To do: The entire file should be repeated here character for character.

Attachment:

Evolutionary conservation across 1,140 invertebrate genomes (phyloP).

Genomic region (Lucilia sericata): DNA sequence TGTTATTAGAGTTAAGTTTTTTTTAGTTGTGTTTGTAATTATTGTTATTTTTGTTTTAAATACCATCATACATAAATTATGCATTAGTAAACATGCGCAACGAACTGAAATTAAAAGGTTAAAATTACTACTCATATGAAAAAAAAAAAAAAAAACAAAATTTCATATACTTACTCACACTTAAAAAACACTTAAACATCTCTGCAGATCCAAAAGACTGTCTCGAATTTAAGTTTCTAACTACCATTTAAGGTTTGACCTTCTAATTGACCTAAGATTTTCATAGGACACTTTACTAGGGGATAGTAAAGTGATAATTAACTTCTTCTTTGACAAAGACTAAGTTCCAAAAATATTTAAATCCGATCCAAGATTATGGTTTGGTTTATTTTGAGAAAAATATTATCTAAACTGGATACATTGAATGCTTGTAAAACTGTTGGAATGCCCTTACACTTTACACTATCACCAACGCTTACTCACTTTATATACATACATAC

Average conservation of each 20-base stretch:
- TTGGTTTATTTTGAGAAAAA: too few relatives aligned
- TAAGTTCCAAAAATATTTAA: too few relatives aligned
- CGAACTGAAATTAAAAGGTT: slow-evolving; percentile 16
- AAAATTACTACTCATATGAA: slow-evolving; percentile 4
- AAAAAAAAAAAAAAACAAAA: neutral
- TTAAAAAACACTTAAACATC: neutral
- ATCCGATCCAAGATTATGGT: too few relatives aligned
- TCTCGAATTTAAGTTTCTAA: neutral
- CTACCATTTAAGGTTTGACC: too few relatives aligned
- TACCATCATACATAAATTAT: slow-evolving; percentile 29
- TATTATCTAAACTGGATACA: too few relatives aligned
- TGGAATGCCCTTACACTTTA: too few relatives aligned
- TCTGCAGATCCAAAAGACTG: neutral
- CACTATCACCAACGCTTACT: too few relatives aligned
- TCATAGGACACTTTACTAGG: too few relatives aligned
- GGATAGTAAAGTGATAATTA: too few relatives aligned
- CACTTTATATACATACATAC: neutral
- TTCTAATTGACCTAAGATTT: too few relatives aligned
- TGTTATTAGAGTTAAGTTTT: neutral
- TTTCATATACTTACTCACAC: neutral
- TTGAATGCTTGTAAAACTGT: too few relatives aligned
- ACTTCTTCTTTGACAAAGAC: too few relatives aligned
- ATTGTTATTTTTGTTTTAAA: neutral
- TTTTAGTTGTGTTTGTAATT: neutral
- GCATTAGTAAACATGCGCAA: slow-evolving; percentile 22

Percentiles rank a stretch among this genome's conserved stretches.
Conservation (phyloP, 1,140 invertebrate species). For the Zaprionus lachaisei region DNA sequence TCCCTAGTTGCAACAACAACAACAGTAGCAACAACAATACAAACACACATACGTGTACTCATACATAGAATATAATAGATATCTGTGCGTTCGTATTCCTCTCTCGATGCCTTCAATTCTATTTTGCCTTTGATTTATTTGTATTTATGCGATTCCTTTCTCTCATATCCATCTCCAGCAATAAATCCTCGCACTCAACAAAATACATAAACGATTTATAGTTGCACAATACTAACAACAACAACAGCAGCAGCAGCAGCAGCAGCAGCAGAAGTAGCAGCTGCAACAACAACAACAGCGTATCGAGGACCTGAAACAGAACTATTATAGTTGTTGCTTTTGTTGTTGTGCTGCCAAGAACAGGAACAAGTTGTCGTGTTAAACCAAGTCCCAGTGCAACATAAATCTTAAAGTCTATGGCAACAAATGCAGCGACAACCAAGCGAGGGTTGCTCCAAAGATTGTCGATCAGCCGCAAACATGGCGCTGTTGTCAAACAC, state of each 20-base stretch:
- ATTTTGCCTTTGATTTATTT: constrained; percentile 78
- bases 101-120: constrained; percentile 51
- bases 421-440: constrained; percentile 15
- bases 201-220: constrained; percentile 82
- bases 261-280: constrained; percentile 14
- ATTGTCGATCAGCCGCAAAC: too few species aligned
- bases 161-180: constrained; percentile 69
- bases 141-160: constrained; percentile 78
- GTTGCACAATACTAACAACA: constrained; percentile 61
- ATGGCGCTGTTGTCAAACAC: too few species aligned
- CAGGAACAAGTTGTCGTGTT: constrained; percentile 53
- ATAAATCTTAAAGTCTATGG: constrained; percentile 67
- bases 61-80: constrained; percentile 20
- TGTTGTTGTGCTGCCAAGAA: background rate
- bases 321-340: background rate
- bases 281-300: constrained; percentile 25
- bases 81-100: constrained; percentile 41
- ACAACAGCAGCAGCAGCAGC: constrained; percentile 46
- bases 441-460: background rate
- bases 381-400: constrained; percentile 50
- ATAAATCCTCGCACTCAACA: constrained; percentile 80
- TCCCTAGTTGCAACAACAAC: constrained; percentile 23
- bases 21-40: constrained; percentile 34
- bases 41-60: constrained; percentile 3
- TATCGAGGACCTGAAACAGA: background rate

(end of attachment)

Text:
Evolutionary conservation across 1,140 invertebrate genomes (phyloP).

Genomic region (Lucilia sericata): DNA sequence TGTTATTAGAGTTAAGTTTTTTTTAGTTGTGTTTGTAATTATTGTTATTTTTGTTTTAAATACCATCATACATAAATTATGCATTAGTAAACATGCGCAACGAACTGAAATTAAAAGGTTAAAATTACTACTCATATGAAAAAAAAAAAAAAAAACAAAATTTCATATACTTACTCACACTTAAAAAACACTTAAACATCTCTGCAGATCCAAAAGACTGTCTCGAATTTAAGTTTCTAACTACCATTTAAGGTTTGACCTTCTAATTGACCTAAGATTTTCATAGGACACTTTACTAGGGGATAGTAAAGTGATAATTAACTTCTTCTTTGACAAAGACTAAGTTCCAAAAATATTTAAATCCGATCCAAGATTATGGTTTGGTTTATTTTGAGAAAAATATTATCTAAACTGGATACATTGAATGCTTGTAAAACTGTTGGAATGCCCTTACACTTTACACTATCACCAACGCTTACTCACTTTATATACATACATAC

Average conservation of each 20-base stretch:
- TTGGTTTATTTTGAGAAAAA: too few relatives aligned
- TAAGTTCCAAAAATATTTAA: too few relatives aligned
- CGAACTGAAATTAAAAGGTT: slow-evolving; percentile 16
- AAAATTACTACTCATATGAA: slow-evolving; percentile 4
- AAAAAAAAAAAAAAACAAAA: neutral
- TTAAAAAACACTTAAACATC: neutral
- ATCCGATCCAAGATTATGGT: too few relatives aligned
- TCTCGAATTTAAGTTTCTAA: neutral
- CTACCATTTAAGGTTTGACC: too few relatives aligned
- TACCATCATACATAAATTAT: slow-evolving; percentile 29
- TATTATCTAAACTGGATACA: too few relatives aligned
- TGGAATGCCCTTACACTTTA: too few relatives aligned
- TCTGCAGATCCAAAAGACTG: neutral
- CACTATCACCAACGCTTACT: too few relatives aligned
- TCATAGGACACTTTACTAGG: too few relatives aligned
- GGATAGTAAAGTGATAATTA: too few relatives aligned
- CACTTTATATACATACATAC: neutral
- TTCTAATTGACCTAAGATTT: too few relatives aligned
- TGTTATTAGAGTTAAGTTTT: neutral
- TTTCATATACTTACTCACAC: neutral
- TTGAATGCTTGTAAAACTGT: too few relatives aligned
- ACTTCTTCTTTGACAAAGAC: too few relatives aligned
- ATTGTTATTTTTGTTTTAAA: neutral
- TTTTAGTTGTGTTTGTAATT: neutral
- GCATTAGTAAACATGCGCAA: slow-evolving; percentile 22

Percentiles rank a stretch among this genome's conserved stretches.
Conservation (phyloP, 1,140 invertebrate species). For the Zaprionus lachaisei region DNA sequence TCCCTAGTTGCAACAACAACAACAGTAGCAACAACAATACAAACACACATACGTGTACTCATACATAGAATATAATAGATATCTGTGCGTTCGTATTCCTCTCTCGATGCCTTCAATTCTATTTTGCCTTTGATTTATTTGTATTTATGCGATTCCTTTCTCTCATATCCATCTCCAGCAATAAATCCTCGCACTCAACAAAATACATAAACGATTTATAGTTGCACAATACTAACAACAACAACAGCAGCAGCAGCAGCAGCAGCAGCAGAAGTAGCAGCTGCAACAACAACAACAGCGTATCGAGGACCTGAAACAGAACTATTATAGTTGTTGCTTTTGTTGTTGTGCTGCCAAGAACAGGAACAAGTTGTCGTGTTAAACCAAGTCCCAGTGCAACATAAATCTTAAAGTCTATGGCAACAAATGCAGCGACAACCAAGCGAGGGTTGCTCCAAAGATTGTCGATCAGCCGCAAACATGGCGCTGTTGTCAAACAC, state of each 20-base stretch:
- ATTTTGCCTTTGATTTATTT: constrained; percentile 78
- bases 101-120: constrained; percentile 51
- bases 421-440: constrained; percentile 15
- bases 201-220: constrained; percentile 82
- bases 261-280: constrained; percentile 14
- ATTGTCGATCAGCCGCAAAC: too few species aligned
- bases 161-180: constrained; percentile 69
- bases 141-160: constrained; percentile 78
- GTTGCACAATACTAACAACA: constrained; percentile 61
- ATGGCGCTGTTGTCAAACAC: too few species aligned
- CAGGAACAAGTTGTCGTGTT: constrained; percentile 53
- ATAAATCTTAAAGTCTATGG: constrained; percentile 67
- bases 61-80: constrained; percentile 20
- TGTTGTTGTGCTGCCAAGAA: background rate
- bases 321-340: background rate
- bases 281-300: constrained; percentile 25
- bases 81-100: constrained; percentile 41
- ACAACAGCAGCAGCAGCAGC: constrained; percentile 46
- bases 441-460: background rate
- bases 381-400: constrained; percentile 50
- ATAAATCCTCGCACTCAACA: constrained; percentile 80
- TCCCTAGTTGCAACAACAAC: constrained; percentile 23
- bases 21-40: constrained; percentile 34
- bases 41-60: constrained; percentile 3
- TATCGAGGACCTGAAACAGA: background rate